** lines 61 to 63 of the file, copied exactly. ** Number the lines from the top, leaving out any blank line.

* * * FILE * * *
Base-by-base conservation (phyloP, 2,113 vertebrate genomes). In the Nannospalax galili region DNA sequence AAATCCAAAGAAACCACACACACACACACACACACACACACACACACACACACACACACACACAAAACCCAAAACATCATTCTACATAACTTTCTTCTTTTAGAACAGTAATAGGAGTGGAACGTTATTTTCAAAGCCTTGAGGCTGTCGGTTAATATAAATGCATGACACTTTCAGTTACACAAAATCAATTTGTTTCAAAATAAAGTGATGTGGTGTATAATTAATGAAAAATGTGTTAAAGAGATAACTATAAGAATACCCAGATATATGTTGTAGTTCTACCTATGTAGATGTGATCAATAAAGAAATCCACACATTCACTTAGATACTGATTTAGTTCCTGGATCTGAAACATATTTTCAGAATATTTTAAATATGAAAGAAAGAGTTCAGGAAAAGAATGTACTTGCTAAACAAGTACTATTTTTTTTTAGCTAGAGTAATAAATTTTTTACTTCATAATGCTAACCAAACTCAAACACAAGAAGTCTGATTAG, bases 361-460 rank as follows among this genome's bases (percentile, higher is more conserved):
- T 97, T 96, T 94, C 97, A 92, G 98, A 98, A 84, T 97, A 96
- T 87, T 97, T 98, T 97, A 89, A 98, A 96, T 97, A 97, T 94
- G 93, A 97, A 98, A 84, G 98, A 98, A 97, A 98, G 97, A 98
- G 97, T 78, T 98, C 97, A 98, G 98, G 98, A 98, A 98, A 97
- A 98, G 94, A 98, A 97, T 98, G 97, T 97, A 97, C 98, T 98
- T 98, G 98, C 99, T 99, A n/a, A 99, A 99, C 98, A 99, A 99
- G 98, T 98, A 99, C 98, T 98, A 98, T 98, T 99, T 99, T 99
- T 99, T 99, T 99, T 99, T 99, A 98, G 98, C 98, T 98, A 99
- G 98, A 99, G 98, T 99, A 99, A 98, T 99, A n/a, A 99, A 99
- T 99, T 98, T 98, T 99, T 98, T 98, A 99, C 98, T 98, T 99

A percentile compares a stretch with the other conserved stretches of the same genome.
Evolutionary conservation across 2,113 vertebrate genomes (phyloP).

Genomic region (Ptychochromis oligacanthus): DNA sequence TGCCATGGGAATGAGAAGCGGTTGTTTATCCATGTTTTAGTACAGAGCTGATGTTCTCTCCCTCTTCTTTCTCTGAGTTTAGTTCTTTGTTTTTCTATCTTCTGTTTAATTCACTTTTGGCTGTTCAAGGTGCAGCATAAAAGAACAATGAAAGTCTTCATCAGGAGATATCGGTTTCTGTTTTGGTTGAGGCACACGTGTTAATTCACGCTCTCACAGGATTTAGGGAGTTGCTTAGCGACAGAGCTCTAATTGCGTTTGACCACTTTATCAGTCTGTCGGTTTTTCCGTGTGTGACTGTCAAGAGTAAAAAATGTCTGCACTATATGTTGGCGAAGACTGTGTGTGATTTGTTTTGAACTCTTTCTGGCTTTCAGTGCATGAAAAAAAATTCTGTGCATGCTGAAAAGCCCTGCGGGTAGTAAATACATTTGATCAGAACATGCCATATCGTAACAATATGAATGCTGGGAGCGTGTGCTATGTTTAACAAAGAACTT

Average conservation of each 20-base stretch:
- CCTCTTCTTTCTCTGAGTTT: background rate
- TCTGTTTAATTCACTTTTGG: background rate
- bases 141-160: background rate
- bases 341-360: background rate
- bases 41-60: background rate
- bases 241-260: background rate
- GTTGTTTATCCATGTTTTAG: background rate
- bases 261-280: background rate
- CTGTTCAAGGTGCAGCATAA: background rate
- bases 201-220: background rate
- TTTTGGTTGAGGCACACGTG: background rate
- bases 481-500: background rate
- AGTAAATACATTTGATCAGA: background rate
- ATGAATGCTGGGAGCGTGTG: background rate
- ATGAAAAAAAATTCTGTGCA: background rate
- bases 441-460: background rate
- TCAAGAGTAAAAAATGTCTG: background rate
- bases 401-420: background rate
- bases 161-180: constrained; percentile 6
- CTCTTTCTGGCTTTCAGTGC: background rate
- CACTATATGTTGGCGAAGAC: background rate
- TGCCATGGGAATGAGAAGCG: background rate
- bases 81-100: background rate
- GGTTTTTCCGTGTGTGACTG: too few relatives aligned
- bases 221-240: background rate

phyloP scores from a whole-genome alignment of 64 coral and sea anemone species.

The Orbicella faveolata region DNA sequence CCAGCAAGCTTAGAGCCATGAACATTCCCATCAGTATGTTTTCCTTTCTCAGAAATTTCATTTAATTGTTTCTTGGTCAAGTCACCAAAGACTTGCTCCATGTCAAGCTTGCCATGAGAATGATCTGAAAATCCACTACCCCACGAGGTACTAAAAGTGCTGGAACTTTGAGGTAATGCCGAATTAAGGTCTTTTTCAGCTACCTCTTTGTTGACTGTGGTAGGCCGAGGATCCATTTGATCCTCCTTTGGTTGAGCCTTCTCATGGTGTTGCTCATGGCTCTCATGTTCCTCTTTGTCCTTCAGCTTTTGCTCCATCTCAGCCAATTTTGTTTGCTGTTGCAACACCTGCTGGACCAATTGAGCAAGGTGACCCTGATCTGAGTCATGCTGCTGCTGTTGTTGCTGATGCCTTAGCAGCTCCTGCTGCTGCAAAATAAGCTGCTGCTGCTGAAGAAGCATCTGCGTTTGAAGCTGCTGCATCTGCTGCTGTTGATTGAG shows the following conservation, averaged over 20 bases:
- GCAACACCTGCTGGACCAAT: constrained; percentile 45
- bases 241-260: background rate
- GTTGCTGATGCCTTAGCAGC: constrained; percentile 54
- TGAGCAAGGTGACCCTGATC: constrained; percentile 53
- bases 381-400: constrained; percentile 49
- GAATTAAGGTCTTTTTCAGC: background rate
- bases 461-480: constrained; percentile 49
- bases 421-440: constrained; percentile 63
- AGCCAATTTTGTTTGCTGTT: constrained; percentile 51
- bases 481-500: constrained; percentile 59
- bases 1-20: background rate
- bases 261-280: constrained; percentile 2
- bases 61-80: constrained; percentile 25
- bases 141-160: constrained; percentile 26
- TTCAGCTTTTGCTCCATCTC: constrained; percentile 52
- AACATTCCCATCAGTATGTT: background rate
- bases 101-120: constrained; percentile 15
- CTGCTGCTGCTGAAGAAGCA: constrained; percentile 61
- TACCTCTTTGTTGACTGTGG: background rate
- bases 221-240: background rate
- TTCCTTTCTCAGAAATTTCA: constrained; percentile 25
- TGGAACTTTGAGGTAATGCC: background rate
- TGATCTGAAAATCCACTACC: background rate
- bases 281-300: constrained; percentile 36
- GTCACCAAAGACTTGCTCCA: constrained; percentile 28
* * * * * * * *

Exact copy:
- TACCTCTTTGTTGACTGTGG: background rate
- bases 221-240: background rate
- TTCCTTTCTCAGAAATTTCA: constrained; percentile 25